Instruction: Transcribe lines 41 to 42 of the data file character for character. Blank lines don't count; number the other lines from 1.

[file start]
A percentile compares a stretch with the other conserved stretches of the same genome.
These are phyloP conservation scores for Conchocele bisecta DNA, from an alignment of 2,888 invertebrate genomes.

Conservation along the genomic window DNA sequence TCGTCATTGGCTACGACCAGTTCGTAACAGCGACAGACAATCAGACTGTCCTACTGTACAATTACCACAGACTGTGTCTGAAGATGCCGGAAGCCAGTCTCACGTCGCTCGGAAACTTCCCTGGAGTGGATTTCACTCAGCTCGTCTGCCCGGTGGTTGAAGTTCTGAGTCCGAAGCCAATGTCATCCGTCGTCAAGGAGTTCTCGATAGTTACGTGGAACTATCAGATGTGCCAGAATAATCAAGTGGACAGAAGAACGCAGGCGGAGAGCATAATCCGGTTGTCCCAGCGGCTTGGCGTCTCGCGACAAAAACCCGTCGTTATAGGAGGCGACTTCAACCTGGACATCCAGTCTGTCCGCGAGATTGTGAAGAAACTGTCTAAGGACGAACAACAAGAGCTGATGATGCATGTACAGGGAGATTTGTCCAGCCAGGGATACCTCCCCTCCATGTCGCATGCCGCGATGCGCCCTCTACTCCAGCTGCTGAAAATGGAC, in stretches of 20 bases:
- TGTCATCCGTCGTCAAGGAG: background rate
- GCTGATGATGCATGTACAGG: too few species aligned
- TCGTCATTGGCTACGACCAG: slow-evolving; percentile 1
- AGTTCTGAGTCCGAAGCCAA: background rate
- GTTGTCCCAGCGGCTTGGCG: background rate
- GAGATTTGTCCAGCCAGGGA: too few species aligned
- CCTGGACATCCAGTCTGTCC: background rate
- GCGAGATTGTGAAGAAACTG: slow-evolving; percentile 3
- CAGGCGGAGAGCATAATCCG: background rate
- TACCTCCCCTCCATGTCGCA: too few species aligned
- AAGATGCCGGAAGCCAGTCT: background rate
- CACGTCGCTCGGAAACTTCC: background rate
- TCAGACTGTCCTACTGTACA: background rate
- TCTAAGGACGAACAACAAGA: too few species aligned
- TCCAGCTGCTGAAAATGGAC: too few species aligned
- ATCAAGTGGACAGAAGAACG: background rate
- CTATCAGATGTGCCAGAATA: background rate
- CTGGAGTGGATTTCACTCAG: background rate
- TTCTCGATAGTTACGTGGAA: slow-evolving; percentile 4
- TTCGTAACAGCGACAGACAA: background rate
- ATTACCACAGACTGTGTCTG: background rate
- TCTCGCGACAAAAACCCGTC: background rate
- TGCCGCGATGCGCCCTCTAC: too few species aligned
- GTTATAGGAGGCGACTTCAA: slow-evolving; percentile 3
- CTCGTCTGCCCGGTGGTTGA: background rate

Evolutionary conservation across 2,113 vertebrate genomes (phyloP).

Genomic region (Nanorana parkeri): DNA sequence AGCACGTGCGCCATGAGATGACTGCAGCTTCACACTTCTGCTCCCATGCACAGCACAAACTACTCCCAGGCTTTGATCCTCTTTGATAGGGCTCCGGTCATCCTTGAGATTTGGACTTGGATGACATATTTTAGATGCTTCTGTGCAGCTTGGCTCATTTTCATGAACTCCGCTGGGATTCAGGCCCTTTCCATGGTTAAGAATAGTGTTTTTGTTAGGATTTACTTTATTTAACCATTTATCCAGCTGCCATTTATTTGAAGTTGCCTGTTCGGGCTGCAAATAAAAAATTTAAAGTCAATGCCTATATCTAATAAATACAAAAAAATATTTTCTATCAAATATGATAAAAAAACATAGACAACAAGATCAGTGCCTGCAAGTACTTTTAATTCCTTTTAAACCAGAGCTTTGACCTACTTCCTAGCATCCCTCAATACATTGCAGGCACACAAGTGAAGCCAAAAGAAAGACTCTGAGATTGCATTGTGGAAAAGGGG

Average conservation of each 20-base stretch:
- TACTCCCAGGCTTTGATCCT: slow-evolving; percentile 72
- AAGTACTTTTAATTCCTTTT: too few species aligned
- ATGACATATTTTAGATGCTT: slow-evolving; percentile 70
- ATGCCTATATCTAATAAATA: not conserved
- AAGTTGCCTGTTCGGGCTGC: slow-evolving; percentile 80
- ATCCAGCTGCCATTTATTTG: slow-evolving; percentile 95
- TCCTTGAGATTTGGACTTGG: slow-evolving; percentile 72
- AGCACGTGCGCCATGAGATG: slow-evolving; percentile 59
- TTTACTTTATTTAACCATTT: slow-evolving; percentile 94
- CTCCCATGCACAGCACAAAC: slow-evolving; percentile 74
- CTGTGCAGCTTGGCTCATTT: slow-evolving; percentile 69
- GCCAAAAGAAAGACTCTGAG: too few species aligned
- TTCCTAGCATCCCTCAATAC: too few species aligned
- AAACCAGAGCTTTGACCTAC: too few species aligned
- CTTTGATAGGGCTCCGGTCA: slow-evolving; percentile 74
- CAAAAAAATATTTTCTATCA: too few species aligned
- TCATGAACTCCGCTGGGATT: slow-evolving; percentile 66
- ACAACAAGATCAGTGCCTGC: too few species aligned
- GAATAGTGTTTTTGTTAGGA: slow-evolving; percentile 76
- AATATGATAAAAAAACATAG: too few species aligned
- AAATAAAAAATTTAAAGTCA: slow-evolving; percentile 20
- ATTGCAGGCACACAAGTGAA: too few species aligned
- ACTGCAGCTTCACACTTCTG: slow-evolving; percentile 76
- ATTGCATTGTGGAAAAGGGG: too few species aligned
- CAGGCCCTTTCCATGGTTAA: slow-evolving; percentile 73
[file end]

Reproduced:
- CTCCCATGCACAGCACAAAC: slow-evolving; percentile 74
- CTGTGCAGCTTGGCTCATTT: slow-evolving; percentile 69